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New Victorian Medical Treatment Laws

Michael Gorton AM

Health practitioners, hospitals, aged care and other health facilities will be affected by new medical treatment laws.

The Medical Treatment Planning and Decisions Act 2016 will commence on 12 March 2018 and introduces a new scheme for individuals to create binding Advance Care Directives and to appoint medical treatment decision makers and support persons.

The new Act will consolidate existing laws into the one piece of legislation including: the definition of medical treatment; requirements for capacity assessments; substitute decision makers under the Guardianship and Administration Act 1986; and medical powers of attorney under the Powers of Attorney Act 2014.

The Act continues to exclude palliative care from the medical treatment decision-making process and does not allow a person to make an instructional directive about palliative care.  While a medical treatment decision-maker remains prohibited from making decisions about a ‘special medical procedure’, a person is able to refuse a ‘special procedure’ in an instructional directive. 

The Medical Treatment Act 1988, which was an important piece of legislation that introduced refusal of treatment certificates, will also be repealed. 

Health practitioners will also be given new obligations to make reasonable efforts in the circumstances to identify if a patient has an advance care directive; and comply with Advance Care Directives even after the individual loses capacity to continue making health care decisions, with the result that a failure to do so will constitute unprofessional conduct and may constitute an assault.

The Act introduces two types of Advance Care Directives known as an instructional directive and a values directive. 

An instructional directive allows a person to make a clear decision about specific types of medical treatment they consent to and refuse to receive.  The Act also introduces formal requirements for validly made advance care directives.  This includes that where a person seeks to make an instructional directive, they must clearly identify the relevant directive as an instructional directive or it will be treated as a values directive.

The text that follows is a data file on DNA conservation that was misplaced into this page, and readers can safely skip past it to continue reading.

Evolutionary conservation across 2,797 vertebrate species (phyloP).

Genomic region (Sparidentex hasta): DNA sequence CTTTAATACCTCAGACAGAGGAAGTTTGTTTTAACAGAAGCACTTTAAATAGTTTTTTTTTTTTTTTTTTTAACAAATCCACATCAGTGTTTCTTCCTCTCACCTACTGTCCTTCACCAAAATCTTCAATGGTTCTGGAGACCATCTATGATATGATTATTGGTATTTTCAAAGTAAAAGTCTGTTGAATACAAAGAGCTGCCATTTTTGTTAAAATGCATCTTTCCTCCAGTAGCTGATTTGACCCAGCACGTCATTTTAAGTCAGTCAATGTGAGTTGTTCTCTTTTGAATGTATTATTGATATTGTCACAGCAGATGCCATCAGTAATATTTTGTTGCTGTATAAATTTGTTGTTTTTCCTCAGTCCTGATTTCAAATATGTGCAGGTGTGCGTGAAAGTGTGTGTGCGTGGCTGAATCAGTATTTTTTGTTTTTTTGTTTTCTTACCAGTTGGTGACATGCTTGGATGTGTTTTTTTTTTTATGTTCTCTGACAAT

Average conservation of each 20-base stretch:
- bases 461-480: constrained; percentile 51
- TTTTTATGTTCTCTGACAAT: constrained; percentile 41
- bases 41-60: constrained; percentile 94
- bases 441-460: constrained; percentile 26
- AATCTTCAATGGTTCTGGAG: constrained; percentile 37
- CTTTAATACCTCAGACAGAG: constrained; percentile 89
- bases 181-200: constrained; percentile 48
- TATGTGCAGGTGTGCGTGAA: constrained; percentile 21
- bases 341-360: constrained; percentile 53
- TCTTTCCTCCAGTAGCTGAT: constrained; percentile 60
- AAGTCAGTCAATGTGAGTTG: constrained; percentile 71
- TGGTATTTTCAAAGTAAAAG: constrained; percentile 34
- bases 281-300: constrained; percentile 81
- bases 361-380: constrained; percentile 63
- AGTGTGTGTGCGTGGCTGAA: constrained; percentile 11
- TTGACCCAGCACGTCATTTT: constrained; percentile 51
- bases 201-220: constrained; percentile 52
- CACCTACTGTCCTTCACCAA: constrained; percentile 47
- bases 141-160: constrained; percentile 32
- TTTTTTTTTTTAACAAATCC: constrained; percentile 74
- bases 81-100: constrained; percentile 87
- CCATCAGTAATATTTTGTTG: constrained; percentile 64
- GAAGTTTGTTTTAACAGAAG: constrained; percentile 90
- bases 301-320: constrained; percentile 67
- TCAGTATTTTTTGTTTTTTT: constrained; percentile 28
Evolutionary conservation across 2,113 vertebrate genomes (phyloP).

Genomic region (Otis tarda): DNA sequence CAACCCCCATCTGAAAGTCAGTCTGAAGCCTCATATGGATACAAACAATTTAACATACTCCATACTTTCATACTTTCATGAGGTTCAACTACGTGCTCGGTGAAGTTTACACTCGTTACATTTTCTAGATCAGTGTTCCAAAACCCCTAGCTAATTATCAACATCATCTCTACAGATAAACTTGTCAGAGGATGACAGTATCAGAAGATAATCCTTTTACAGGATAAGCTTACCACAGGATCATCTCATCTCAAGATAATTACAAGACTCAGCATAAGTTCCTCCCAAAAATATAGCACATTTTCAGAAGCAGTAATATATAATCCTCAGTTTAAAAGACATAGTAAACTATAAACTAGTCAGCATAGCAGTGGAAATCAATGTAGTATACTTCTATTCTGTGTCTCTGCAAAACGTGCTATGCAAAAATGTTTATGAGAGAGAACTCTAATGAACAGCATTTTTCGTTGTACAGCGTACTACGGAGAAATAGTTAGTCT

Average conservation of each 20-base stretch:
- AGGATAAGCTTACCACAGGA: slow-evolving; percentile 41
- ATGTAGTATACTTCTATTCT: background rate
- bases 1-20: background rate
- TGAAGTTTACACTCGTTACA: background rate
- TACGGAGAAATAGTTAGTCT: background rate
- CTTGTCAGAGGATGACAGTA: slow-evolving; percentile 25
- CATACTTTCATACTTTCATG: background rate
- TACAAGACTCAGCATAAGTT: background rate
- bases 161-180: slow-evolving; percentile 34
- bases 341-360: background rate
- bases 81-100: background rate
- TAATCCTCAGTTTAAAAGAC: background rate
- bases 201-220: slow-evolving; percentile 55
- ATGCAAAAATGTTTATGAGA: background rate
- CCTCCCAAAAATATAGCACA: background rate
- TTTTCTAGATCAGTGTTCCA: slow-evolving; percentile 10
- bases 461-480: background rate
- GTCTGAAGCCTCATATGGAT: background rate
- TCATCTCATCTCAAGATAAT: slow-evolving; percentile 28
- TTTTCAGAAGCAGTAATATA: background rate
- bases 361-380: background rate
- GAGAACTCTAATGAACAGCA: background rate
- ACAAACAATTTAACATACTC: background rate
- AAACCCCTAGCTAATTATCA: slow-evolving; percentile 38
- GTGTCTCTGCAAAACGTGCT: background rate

Unlike an instructional directive, a values directive allows a person to identify in advance their preferences and values and may include types of treatment the person considers acceptable.  Where appointed, a medical treatment decision maker must give effect to a values directive as far as is reasonably possible. 

Health facilities also receive new record keeping requirements that they must take reasonable steps to ascertain whether a patient of the facility has an advance care directive or has an appointed medical treatment decision maker or a support person.  Health facilities include residential aged care, public and private hospitals and group homes within the meaning of the Disability Act 2006.

Health facilities can ensure they are compliant by:

  • revising internal policies and procedures for recognising advance care directives and applying advance care directives in clinical care contexts;
  • roll out updates and training to health practitioners on how to comply with an advance care directive and the consequences of failing to do so;
  • confirm with patients/residents and their medical treatment decision-maker and/or support person whether the patient/resident has or intends to create an advance care directive;
  • create alerts on patient/resident record keeping systems to alert health practitioners and care/support workers that a patient/resident has an advance care directive with specific approvals and refusals for treatment; and
  • review privacy policies and information collection statements to expressly reflect that your organisation may request and share information about advance care directives.

We will continue publish further information on how to make advance care directives and the types of issues to be aware of prior to the new Act commencing on 12 March 2018.

For more information, please contact Michael Gorton or Emma Turner.

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